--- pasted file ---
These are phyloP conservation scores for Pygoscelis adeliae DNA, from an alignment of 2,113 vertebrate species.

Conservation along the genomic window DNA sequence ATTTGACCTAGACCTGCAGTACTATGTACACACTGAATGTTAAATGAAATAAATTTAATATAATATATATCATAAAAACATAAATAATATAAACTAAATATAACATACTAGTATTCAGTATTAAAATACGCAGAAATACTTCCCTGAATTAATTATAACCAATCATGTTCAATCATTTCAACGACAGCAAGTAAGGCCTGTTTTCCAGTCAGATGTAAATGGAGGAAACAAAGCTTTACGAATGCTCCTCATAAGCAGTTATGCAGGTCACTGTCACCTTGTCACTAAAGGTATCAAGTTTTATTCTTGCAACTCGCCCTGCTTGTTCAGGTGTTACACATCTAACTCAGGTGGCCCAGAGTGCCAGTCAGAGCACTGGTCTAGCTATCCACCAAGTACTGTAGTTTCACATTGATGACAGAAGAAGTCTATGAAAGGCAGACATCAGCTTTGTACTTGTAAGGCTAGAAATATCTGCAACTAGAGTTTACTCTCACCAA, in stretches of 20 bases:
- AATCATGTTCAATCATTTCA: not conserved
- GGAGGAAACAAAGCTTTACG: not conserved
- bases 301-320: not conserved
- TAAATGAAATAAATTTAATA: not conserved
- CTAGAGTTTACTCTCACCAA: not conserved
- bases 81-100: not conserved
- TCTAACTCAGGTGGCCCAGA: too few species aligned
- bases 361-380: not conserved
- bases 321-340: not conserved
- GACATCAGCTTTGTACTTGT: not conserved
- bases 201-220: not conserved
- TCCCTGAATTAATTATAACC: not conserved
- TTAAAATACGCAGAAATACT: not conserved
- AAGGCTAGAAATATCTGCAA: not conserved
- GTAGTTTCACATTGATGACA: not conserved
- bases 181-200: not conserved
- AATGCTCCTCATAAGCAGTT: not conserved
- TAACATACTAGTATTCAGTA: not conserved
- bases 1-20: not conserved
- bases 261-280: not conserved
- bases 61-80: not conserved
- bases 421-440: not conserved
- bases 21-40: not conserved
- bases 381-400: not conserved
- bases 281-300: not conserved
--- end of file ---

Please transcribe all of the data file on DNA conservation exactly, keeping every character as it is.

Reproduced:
These are phyloP conservation scores for Pygoscelis adeliae DNA, from an alignment of 2,113 vertebrate species.

Conservation along the genomic window DNA sequence ATTTGACCTAGACCTGCAGTACTATGTACACACTGAATGTTAAATGAAATAAATTTAATATAATATATATCATAAAAACATAAATAATATAAACTAAATATAACATACTAGTATTCAGTATTAAAATACGCAGAAATACTTCCCTGAATTAATTATAACCAATCATGTTCAATCATTTCAACGACAGCAAGTAAGGCCTGTTTTCCAGTCAGATGTAAATGGAGGAAACAAAGCTTTACGAATGCTCCTCATAAGCAGTTATGCAGGTCACTGTCACCTTGTCACTAAAGGTATCAAGTTTTATTCTTGCAACTCGCCCTGCTTGTTCAGGTGTTACACATCTAACTCAGGTGGCCCAGAGTGCCAGTCAGAGCACTGGTCTAGCTATCCACCAAGTACTGTAGTTTCACATTGATGACAGAAGAAGTCTATGAAAGGCAGACATCAGCTTTGTACTTGTAAGGCTAGAAATATCTGCAACTAGAGTTTACTCTCACCAA, in stretches of 20 bases:
- AATCATGTTCAATCATTTCA: not conserved
- GGAGGAAACAAAGCTTTACG: not conserved
- bases 301-320: not conserved
- TAAATGAAATAAATTTAATA: not conserved
- CTAGAGTTTACTCTCACCAA: not conserved
- bases 81-100: not conserved
- TCTAACTCAGGTGGCCCAGA: too few species aligned
- bases 361-380: not conserved
- bases 321-340: not conserved
- GACATCAGCTTTGTACTTGT: not conserved
- bases 201-220: not conserved
- TCCCTGAATTAATTATAACC: not conserved
- TTAAAATACGCAGAAATACT: not conserved
- AAGGCTAGAAATATCTGCAA: not conserved
- GTAGTTTCACATTGATGACA: not conserved
- bases 181-200: not conserved
- AATGCTCCTCATAAGCAGTT: not conserved
- TAACATACTAGTATTCAGTA: not conserved
- bases 1-20: not conserved
- bases 261-280: not conserved
- bases 61-80: not conserved
- bases 421-440: not conserved
- bases 21-40: not conserved
- bases 381-400: not conserved
- bases 281-300: not conserved